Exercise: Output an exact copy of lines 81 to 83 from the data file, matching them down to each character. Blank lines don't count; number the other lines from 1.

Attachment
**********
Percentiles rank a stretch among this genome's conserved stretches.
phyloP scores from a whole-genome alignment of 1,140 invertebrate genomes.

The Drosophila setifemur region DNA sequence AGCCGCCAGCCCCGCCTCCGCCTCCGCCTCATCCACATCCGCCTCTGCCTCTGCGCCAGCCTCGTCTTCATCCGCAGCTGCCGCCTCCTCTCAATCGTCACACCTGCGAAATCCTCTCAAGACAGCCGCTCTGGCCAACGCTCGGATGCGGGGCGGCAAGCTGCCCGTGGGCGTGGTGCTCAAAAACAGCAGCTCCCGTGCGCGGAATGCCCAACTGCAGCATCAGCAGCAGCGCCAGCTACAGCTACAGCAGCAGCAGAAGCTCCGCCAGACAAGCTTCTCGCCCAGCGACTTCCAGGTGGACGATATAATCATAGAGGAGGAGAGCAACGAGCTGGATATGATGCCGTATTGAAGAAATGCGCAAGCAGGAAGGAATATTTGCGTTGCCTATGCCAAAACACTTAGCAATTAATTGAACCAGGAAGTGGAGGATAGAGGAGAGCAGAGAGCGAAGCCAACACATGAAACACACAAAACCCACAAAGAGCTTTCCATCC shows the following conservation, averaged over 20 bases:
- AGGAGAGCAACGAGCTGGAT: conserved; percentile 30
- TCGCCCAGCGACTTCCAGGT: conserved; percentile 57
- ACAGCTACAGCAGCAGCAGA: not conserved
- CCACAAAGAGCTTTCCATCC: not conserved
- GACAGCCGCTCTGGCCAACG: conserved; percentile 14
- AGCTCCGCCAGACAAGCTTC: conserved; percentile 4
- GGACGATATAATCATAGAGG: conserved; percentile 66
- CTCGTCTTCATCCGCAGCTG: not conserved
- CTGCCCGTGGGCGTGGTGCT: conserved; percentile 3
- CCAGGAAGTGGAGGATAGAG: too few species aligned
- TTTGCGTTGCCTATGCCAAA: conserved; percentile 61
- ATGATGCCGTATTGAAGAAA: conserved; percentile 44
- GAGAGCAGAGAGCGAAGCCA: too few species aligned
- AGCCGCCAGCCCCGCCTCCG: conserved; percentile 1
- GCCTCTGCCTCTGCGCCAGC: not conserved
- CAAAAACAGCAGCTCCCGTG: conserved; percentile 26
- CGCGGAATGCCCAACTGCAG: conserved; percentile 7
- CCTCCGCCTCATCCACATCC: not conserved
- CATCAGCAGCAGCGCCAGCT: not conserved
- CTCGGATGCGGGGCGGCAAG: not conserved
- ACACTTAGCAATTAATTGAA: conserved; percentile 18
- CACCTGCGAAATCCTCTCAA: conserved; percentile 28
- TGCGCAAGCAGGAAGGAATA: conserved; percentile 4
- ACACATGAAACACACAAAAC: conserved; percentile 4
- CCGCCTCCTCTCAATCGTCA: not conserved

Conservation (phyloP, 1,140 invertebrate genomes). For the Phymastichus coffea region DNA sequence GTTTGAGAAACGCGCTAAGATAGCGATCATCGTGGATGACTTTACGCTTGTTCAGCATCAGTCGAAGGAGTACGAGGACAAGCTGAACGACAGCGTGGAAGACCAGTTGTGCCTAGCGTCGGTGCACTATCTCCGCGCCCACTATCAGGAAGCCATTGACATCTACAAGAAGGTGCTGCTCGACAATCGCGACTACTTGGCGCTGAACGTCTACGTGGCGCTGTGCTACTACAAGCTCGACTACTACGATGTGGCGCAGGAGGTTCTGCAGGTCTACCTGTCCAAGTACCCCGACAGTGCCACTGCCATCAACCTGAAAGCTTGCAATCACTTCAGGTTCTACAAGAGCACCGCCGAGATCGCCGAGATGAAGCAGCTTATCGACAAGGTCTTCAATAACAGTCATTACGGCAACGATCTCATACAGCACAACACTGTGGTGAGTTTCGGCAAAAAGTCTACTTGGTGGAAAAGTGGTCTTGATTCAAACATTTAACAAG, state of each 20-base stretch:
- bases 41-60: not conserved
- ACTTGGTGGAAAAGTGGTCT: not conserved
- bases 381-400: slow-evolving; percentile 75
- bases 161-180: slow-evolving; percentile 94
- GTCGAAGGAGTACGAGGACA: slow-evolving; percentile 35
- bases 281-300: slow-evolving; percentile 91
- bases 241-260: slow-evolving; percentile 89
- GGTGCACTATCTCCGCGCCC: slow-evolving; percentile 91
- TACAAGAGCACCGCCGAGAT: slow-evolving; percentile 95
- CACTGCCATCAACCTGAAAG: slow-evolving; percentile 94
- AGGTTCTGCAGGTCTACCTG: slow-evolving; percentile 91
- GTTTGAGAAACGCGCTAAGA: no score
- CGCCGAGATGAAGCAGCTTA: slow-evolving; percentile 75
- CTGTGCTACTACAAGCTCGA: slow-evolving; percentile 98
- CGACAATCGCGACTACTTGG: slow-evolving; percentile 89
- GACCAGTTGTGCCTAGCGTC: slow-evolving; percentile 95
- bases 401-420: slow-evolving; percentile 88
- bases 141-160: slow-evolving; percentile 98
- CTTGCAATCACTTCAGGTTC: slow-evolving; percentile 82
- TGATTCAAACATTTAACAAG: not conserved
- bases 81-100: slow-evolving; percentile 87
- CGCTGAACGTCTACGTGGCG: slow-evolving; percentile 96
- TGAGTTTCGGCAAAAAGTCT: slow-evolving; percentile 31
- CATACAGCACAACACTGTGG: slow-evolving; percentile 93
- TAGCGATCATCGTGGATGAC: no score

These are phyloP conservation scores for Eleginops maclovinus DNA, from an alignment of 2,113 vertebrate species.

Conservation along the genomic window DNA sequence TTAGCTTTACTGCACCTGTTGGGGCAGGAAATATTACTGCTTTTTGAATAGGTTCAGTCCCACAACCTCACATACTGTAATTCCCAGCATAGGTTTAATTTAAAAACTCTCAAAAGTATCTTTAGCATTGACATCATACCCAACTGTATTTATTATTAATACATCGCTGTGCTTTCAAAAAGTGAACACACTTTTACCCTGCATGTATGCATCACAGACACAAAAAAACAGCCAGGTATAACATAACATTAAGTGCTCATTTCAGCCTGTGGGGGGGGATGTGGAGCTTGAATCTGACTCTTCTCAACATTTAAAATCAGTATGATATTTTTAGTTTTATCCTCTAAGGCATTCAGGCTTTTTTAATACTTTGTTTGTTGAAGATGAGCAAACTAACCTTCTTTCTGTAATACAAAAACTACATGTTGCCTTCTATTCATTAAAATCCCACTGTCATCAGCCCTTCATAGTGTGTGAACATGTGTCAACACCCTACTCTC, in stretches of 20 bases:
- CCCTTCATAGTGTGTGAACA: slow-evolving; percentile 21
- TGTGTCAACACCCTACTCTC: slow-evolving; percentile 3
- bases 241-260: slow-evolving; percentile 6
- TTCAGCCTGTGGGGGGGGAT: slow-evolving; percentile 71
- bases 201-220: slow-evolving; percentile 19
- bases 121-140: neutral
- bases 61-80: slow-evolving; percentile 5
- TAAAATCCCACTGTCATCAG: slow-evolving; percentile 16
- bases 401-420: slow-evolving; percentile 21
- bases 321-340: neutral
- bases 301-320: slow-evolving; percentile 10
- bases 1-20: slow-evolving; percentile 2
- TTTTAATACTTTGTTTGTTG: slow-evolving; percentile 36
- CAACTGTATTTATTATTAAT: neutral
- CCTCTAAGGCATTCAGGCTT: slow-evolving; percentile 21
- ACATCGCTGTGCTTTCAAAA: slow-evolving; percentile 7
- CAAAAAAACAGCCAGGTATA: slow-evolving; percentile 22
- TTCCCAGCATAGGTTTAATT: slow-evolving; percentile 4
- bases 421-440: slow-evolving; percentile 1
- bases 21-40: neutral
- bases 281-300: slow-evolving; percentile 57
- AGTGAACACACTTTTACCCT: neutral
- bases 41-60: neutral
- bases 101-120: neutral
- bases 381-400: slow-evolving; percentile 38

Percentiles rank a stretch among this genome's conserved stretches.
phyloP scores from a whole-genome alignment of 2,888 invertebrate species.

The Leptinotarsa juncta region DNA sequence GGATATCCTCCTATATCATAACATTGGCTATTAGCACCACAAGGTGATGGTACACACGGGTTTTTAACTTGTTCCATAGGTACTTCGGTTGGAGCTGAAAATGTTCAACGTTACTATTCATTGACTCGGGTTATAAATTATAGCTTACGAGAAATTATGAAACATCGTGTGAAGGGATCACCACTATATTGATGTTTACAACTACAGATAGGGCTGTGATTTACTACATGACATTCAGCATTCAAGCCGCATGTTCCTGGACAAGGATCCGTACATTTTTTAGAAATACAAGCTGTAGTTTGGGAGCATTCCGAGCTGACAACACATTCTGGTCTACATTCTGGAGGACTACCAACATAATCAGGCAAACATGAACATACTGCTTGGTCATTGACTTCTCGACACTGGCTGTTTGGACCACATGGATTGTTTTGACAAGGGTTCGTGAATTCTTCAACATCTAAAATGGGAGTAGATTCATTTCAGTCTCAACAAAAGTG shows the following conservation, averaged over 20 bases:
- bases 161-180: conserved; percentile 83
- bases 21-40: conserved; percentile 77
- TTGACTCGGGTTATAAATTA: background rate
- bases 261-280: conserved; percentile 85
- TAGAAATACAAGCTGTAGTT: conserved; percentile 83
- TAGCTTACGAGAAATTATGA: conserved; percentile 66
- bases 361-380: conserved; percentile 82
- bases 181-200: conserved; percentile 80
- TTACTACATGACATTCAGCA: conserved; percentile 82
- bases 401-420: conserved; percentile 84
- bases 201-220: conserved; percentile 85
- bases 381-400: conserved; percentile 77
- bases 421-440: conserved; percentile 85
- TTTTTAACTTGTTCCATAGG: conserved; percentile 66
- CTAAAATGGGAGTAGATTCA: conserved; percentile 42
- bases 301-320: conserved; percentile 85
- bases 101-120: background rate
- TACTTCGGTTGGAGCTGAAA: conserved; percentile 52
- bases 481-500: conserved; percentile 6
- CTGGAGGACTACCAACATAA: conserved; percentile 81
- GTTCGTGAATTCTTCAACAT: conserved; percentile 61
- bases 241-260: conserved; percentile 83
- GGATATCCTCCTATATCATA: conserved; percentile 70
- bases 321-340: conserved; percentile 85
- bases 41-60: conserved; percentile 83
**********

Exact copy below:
- bases 381-400: slow-evolving; percentile 38

Percentiles rank a stretch among this genome's conserved stretches.
phyloP scores from a whole-genome alignment of 2,888 invertebrate species.